Shale gas development drives U.S. natural gas reserves to highest level since 1971


WASHINGTON — U.S. natural gas proved reserves, estimated as “wet” gas, which includes natural gas plant liquids, increased by 11 percent in 2009 to 284 trillion cubic feet, the highest level since 1971, according to the U.S. Energy Information Administration’s Summary: U.S. Crude Oil, Natural Gas, and Natural Gas Liquids Reserves, 2009 , released recently.

“Shale gas development drove an 11 percent increase in U.S. natural gas proved reserves last year, to their highest level since 1971, demonstrating the growing importance of shale gas in meeting both current and projected energy needs,” said Richard Newell, EIA’s administrator.

“Louisiana, Arkansas, Texas, Oklahoma and Pennsylvania were the leading states in adding new proved reserves of shale gas during 2009,” he said.


Louisiana led the nation in additions of natural gas proved reserves with a net increase of 9.2 Tcf (77 percent) owing primarily to development of the Haynesville Shale. Both Arkansas (Fayetteville Shale) and Pennsylvania (Marcellus Shale) nearly doubled their reserves with net increases of 5.2 Tcf and 3.4 Tcf respectively.

These increases occurred despite a 32 percent decline in the natural gas wellhead prices used to assess economic viability for 2009 reserves as compared to the prices used in reserves reporting for 2008. Proved reserves of U.S. oil (crude oil plus condensate) also increased in 2009, rising 9 percent to 22.3 billion barrels.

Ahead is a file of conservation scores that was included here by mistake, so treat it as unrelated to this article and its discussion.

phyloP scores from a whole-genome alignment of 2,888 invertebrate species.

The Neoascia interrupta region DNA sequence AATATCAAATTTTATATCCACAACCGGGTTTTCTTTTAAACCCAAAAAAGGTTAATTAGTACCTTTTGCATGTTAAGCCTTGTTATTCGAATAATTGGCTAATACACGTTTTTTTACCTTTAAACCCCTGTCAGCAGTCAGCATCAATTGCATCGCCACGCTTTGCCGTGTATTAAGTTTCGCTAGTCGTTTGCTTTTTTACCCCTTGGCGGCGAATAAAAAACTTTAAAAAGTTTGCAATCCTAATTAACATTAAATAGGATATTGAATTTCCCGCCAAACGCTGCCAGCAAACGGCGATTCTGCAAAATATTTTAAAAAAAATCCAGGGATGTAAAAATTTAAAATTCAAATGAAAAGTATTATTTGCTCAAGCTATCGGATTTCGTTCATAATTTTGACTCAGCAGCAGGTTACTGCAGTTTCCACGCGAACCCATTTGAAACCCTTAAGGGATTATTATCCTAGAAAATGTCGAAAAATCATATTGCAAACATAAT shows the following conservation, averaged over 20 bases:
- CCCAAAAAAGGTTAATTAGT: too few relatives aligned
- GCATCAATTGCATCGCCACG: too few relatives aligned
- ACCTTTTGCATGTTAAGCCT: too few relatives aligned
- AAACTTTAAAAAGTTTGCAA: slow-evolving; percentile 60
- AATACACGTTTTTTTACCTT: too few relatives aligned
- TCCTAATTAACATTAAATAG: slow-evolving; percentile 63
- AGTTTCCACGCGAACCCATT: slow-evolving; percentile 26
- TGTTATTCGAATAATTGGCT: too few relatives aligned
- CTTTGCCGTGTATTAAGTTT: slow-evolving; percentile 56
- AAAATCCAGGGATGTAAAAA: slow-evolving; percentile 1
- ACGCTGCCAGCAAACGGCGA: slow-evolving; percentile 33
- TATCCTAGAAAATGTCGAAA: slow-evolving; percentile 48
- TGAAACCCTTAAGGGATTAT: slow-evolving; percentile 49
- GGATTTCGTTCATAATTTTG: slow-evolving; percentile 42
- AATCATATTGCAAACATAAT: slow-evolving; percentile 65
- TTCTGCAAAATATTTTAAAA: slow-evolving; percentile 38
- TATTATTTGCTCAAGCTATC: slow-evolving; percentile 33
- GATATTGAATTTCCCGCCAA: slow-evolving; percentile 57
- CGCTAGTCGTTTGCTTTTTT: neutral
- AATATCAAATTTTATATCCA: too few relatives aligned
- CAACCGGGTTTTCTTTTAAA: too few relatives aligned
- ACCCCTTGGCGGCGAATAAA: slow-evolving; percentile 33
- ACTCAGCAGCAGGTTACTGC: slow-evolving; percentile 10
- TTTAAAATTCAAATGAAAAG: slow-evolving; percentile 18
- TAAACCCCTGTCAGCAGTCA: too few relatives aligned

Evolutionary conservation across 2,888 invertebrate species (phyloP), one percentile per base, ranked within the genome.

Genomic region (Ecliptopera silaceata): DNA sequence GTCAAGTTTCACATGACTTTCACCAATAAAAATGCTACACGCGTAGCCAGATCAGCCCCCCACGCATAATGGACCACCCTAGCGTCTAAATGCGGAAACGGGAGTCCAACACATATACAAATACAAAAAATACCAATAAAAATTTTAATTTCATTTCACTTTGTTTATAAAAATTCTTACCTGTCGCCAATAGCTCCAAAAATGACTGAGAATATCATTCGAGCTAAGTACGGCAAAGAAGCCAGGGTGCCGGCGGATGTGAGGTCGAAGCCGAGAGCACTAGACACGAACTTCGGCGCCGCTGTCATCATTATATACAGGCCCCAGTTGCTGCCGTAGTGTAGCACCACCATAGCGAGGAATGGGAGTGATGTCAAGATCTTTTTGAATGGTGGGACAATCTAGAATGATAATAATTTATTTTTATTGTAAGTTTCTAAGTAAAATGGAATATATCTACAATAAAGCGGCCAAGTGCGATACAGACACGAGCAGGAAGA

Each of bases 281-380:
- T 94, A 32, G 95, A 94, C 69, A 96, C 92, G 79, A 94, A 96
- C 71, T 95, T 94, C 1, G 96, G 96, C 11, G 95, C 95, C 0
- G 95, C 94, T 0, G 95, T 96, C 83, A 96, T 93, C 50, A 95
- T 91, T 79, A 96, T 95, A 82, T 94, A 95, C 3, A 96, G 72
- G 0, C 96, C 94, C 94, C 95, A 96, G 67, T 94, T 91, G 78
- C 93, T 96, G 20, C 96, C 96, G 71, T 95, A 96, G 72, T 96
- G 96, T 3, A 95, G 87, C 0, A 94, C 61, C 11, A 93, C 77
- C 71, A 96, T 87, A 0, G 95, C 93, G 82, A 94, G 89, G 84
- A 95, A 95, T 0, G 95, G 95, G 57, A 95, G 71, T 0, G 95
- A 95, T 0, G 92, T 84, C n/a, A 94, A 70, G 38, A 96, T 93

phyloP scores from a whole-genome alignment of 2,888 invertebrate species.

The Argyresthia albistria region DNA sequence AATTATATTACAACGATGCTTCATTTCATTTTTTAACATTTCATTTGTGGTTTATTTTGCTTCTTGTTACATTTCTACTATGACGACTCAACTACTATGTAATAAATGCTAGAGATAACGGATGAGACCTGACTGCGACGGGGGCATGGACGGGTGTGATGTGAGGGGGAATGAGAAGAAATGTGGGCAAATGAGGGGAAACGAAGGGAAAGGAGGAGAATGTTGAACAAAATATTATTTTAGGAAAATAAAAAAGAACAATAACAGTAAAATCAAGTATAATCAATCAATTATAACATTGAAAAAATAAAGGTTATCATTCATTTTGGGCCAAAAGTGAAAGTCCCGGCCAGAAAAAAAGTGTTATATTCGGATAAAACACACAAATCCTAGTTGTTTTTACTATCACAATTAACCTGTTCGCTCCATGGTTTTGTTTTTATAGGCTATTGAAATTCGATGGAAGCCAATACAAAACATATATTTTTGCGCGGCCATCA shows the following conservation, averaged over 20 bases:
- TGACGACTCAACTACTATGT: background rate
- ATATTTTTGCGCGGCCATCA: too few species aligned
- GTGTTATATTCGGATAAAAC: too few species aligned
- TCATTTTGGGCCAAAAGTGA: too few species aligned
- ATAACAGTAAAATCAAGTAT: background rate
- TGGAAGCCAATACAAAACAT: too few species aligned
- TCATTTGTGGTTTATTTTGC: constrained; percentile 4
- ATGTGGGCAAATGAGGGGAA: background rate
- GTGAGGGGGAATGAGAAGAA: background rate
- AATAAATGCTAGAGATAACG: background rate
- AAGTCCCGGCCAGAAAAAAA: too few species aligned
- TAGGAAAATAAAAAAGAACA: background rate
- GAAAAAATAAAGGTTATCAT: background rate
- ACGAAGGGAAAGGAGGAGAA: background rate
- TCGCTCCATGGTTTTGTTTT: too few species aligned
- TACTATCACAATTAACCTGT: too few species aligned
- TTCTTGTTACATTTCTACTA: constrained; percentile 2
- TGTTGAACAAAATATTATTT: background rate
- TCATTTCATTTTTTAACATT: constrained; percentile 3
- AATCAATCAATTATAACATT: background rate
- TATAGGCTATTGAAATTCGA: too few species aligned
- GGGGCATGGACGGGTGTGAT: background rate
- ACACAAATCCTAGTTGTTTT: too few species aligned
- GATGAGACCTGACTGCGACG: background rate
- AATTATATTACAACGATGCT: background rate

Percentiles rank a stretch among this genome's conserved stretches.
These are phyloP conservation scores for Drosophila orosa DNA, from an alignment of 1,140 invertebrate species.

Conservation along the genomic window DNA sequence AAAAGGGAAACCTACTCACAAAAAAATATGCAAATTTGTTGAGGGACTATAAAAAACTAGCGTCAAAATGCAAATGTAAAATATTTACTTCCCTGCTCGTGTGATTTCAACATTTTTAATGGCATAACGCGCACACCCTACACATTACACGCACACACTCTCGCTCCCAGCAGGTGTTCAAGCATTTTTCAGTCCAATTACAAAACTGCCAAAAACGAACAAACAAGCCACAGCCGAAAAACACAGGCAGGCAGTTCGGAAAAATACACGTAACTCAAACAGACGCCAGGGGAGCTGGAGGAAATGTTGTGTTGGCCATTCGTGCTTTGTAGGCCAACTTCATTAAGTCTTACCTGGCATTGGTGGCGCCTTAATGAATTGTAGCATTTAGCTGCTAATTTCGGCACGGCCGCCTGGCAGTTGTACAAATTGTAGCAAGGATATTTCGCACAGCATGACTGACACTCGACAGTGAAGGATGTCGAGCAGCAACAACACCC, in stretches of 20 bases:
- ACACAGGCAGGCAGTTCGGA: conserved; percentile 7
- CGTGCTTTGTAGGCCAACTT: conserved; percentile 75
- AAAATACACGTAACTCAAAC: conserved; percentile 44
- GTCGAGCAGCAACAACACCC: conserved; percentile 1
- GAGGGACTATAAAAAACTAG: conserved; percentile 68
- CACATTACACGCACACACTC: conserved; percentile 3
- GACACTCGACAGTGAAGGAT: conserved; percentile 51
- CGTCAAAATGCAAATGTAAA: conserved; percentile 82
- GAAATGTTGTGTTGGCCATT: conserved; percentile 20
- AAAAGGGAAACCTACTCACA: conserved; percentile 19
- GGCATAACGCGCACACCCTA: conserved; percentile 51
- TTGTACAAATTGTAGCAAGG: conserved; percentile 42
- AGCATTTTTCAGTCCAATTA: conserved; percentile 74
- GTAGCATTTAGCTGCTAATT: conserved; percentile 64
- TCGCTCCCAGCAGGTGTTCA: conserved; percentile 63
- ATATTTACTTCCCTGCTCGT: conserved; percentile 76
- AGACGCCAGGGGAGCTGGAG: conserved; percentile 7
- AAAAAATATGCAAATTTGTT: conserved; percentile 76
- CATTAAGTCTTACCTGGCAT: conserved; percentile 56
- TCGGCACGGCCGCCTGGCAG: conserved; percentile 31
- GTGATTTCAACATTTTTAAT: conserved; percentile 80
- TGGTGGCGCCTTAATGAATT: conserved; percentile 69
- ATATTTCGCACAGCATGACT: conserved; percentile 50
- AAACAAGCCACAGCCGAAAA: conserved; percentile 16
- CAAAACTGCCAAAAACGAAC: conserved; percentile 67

Texas showed the largest increase in reserve volume, while North Dakota had the second largest increase reflecting growth in the Bakken Shale. Unlike the situation for natural gas, where proved reserves grew robustly despite lower wellhead prices, the rise in proved reserves of crude oil was supported by a 37 percent increase in the crude oil prices used to estimate reserves.


Proved reserves are those volumes of oil and natural gas that geological and engineering data demonstrate with reasonable certainty to be recoverable in future years from known reservoirs under existing economic and operating conditions.

EIA’s estimates of proved reserves are based on an annual survey of about 1,200 domestic oil and gas well operators.

Summary: U.S. Crude Oil, Natural Gas, and Natural Gas Liquids Reserves, 2009 is available at:


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